“So if we wanted to have a flag raising and proclamation, or if you just want to raise the flag without proclaiming it formally, that’s the desire of council,” said Martin. 

“I would suggest we go with the flag,” said Gerrits, “and we take a hard line; if it’s not received one month before when you want the proclamation, then we can’t approve that.”

The deputy mayor insisted that if they weren’t going to follow the protocols, it would be a waste of time developing them. But, again, the protocol defines flag-raisings as being accompanied by a council-endorsed proclamation. Since proclamations were not performed, no flag raisings have followed Amaranth’s policy.

Deputy Mayor Chris Gerrits fought for the creation of Amaranth’s Diversity, Equity, and Inclusion Community Advisory Committee. He volunteered to pay any committee expenses out of his pocket. Along with Councillor Gail Little, Gerrits attempted to have the pride flag raised last year after the national backlash to Currie’s homophobic remarks

Although the Flag Protocol and Proclamation Policy was cited as the reasoning for a proclamation not being made for Pride 2021, there may be another reason why some councillors didn’t strive for this. 

At the same February council meeting where Amaranth’s council offered to raise the Pan-African Flag, Currie shared the following anecdote he had caught wind of.

“I’ve heard, and it is a fact, that nearly all Negro spiritual songs are played on the black keys on a piano,” asserted Currie. “I hope the guy that invented the piano didn’t have that in mind.”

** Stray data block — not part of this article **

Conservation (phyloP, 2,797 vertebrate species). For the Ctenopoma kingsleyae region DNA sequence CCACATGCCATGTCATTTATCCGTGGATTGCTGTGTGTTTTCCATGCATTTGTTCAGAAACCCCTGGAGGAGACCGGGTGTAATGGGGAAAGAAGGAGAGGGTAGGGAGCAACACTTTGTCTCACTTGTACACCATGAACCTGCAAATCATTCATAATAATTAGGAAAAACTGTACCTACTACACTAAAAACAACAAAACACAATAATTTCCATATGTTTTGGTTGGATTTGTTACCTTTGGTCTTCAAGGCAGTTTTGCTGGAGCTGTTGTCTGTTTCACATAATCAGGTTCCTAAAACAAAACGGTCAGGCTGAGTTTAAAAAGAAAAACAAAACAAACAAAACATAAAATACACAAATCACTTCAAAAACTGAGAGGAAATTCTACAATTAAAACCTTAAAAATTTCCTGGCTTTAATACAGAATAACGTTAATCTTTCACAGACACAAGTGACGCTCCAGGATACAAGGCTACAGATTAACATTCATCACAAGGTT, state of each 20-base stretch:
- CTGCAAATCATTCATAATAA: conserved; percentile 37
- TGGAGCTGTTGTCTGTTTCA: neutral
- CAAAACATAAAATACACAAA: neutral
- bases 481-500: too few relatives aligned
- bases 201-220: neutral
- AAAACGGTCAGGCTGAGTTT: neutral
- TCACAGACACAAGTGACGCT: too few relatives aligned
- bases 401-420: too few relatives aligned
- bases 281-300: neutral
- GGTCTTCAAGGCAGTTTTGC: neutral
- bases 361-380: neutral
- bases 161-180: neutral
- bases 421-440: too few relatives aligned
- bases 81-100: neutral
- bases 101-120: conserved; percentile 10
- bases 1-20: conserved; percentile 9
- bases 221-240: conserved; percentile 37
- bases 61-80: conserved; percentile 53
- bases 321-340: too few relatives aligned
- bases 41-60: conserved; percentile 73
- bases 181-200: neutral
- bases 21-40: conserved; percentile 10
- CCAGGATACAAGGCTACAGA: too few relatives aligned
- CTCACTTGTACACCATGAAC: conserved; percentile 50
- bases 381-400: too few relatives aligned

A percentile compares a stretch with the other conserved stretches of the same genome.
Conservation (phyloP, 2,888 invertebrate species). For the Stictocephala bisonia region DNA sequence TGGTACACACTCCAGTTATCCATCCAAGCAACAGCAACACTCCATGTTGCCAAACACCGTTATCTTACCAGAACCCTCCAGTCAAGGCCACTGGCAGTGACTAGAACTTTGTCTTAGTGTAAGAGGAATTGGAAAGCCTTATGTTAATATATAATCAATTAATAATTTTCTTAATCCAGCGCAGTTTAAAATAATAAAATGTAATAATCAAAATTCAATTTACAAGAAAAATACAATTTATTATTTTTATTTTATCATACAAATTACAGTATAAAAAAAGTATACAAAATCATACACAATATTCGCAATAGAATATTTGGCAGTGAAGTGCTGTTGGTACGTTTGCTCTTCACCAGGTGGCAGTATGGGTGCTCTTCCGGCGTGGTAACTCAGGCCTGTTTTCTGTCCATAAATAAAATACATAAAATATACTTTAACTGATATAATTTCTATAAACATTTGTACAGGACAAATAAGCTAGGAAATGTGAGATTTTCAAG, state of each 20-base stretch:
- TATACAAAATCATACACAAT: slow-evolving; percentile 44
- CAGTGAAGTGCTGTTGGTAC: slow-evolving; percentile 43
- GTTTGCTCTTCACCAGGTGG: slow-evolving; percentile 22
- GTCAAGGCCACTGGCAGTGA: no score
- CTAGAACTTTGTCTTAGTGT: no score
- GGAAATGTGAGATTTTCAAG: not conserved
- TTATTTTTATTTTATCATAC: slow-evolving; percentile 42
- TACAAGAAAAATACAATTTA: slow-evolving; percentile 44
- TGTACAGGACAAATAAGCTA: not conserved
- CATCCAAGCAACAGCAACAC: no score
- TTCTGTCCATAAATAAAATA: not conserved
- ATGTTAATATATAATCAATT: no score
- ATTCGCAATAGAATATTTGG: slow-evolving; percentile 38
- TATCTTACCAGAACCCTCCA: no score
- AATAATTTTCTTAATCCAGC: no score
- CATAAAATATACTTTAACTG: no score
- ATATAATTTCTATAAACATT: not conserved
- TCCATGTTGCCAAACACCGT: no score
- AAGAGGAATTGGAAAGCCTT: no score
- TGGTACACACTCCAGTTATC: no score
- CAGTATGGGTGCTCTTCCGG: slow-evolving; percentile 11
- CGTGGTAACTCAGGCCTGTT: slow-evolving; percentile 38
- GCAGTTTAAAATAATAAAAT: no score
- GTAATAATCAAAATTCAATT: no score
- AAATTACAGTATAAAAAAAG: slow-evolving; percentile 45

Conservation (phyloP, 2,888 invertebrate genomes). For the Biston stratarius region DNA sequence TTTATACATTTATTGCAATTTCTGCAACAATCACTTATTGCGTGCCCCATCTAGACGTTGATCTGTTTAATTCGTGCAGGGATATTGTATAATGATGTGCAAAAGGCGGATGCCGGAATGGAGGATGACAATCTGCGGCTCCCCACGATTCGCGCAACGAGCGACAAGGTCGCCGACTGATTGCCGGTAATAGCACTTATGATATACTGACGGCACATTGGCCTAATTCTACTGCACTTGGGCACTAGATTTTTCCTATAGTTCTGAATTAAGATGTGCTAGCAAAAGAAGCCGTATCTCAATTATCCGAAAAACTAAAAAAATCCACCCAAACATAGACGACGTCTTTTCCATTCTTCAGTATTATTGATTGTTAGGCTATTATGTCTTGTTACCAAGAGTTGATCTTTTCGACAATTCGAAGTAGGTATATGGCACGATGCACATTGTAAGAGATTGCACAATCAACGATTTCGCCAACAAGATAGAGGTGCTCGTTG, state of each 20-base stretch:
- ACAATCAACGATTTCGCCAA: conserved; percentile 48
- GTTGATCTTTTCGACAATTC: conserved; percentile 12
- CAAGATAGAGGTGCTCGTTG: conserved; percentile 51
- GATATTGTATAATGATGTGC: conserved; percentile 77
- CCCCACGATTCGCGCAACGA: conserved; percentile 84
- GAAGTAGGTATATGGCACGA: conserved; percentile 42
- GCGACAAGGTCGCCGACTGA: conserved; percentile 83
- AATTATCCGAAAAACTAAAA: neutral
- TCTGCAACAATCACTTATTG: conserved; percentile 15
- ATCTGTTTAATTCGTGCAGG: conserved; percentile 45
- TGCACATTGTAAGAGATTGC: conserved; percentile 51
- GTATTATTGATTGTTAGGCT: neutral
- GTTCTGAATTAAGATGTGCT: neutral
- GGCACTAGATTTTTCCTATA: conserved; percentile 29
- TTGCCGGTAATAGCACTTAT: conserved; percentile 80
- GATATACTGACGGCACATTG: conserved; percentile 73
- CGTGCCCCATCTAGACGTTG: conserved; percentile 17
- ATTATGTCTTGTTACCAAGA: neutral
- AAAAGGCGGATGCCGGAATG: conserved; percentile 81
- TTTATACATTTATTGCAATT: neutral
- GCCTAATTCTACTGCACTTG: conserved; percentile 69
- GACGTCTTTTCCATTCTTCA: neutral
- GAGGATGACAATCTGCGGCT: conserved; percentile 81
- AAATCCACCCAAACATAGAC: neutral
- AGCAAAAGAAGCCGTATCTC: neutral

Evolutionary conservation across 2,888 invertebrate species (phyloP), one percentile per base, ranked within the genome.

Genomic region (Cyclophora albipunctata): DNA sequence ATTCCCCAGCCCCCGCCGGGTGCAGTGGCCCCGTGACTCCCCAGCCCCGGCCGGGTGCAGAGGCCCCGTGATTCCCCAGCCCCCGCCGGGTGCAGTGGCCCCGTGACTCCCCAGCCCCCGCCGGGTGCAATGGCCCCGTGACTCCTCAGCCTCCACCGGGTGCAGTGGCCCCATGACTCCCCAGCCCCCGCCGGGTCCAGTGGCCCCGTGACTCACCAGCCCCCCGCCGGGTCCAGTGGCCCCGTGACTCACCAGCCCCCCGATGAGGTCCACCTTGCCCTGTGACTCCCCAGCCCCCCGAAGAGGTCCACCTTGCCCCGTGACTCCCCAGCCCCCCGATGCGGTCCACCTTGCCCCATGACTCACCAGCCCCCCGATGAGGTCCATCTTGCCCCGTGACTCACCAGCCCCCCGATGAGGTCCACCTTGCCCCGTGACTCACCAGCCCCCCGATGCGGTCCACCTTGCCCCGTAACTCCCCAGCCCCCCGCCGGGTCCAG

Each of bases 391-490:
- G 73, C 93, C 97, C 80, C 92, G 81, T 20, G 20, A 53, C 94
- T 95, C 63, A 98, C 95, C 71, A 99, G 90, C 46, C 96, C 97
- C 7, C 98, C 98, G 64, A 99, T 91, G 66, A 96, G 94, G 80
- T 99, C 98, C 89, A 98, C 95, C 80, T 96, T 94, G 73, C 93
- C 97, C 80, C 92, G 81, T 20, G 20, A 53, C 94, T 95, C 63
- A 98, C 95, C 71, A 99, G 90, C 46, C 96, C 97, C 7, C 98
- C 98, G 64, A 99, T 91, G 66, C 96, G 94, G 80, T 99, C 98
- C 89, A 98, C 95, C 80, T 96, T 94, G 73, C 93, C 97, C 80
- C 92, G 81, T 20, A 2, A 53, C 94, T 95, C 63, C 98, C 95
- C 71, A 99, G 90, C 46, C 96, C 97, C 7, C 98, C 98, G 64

Songs written on the black keys of the piano are referred to as using pentatonic scales. Different ancient civilizations developed them, and many cultures incorporated pentatonic scales into music throughout the ages. Moreover, the black keys of organs and pianos used to be white until changed in the 19th century.

Those who observed the Township of Amaranth raise the Pan-African Flag in February heard Bob Currie repeat the narrative. Children were among those in attendance. It is possible that some council members did not want to chance comparable remarks being made while proclaiming Pride 2021.

When it comes to the Amaranth’s Mayor’s opinion on whether a proclamation should have been made for Pride month of 2021, he shared the following at the May council meeting.

“It’s just a few words really, not that it means a whole lot,” Mayor Currie commented.

Many may feel differently given the words spoken by Amaranth’s Mayor just a year prior.

Dufferin News conducts first-hand reporting of council meetings to ensure facts are accurately disseminated to the public.

Full Disclosure: Dufferin’s Spotlight is a partner with the Dufferin County Canadian Black Association. Furthermore, Josh MacEwen, the editor of Dufferin News, is a member of Amaranth’s Diversity, Equity, and Inclusion Community Advisory Committee.

References – Contrary to Reports, Amaranth Flag Raising Policy Unused